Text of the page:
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Outside Factors May Help Children Develop Internal Control, According to New Study

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The ability to control your own behaviour, known as executive function, might not exist all in your head. A new theory proposes that it develops with many influences from outside the mind.

The theory, detailed in Perspectives on Psychological Science, draws on dynamic systems theory which originated in maths and physics and has been used to describe complex organizing phenomena like cloud formation and flying patterns of birds. Now, a research team led by Washington State University human development assistant professor Sammy Perone is applying it to executive function, which has been shown to play a role in everything from children’s readiness for school to their social relationships. Its development is also tied to long-term outcomes for adulthood.

‘We propose that executive function is really about using cues from the environment to guide your behaviour,’ said Perone. ‘As humans, we use our experience and norms to decide what’s the appropriate path to take, so to encourage executive function development, we want to help children build those connections between cues and appropriate behaviours.’

In a classroom, these cues might include things such as decorations on the wall, verbal instructions or the way tables are set up. Eliminating environmental distractions may also help children control their behaviour like having sharpened pencils on hand or resolving a tottering desk chair. In addition, physical things normally thought of as peripheral, like whether a child has adequate sleep or enough to eat, also influence executive function, Perone said.

Previously, the dominant view held that executive function was three distinct neurocognitive processes: working memory, inhibitory control, which is the ability to stop yourself from doing something, and cognitive flexibility, which allows you to transition from one activity to the next. This perspective has been called into question, Perone said.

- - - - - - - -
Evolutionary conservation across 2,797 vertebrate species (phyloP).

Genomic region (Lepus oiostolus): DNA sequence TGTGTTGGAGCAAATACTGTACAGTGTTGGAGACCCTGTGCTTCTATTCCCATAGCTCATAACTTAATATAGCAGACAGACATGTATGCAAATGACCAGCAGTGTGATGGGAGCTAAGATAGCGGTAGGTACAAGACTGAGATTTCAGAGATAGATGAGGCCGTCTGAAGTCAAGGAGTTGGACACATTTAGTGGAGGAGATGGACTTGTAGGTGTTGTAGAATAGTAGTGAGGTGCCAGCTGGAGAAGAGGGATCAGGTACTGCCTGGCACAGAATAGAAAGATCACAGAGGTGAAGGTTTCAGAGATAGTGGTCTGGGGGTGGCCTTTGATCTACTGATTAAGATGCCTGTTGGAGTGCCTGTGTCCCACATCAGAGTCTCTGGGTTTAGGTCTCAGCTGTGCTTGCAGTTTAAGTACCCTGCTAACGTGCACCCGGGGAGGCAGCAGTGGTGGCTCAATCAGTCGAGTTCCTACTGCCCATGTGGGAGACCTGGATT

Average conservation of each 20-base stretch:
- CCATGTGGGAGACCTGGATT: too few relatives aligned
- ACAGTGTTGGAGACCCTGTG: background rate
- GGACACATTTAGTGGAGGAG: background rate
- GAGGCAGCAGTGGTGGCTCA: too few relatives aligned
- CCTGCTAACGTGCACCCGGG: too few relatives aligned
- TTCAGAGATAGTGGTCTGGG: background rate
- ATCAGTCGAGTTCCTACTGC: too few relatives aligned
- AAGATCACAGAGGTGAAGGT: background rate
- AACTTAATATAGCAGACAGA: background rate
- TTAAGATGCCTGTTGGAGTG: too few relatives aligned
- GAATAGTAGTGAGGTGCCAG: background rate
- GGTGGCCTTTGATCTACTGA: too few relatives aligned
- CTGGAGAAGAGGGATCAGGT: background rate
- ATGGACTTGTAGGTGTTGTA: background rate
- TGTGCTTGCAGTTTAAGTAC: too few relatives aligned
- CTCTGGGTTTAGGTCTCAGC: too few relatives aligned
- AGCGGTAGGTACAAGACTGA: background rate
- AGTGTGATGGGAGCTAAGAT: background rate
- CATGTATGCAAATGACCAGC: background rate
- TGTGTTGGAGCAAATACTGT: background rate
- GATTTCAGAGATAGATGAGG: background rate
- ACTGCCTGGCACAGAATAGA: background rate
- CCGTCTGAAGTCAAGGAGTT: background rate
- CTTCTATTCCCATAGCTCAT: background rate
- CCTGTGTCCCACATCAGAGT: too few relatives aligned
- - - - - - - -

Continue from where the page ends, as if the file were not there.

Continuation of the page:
‘If these different cognitive processes are what makes up executive function, you would think you could just train those processes, and then, you can then use them everywhere,’ he said. ‘Turns out, that doesn’t work, and that’s been shown over and over again. People think and behave in an environment, so we can’t just train executive function by say doing computer exercises on working memory.’

The new theory builds on the work of cognitive scientist Sabine Doebel who called for a redefinition of executive function in 2020 as the ‘development of skills in using control in the service of behaviour’. Perone and his co-authors from the University of Kansas and the University of Tennessee expand on that new definition by bringing in dynamics systems theory to help explain how humans use a variety of external factors to organise their behaviour.

‘We need to think more about executive function as it operates, as goal-directed behaviour in the real world,’ Perone said. ‘When you take that perspective, all of the sudden, it becomes much more practical to childcare providers and parents, because that’s where kids are thinking and behaving and developing.’

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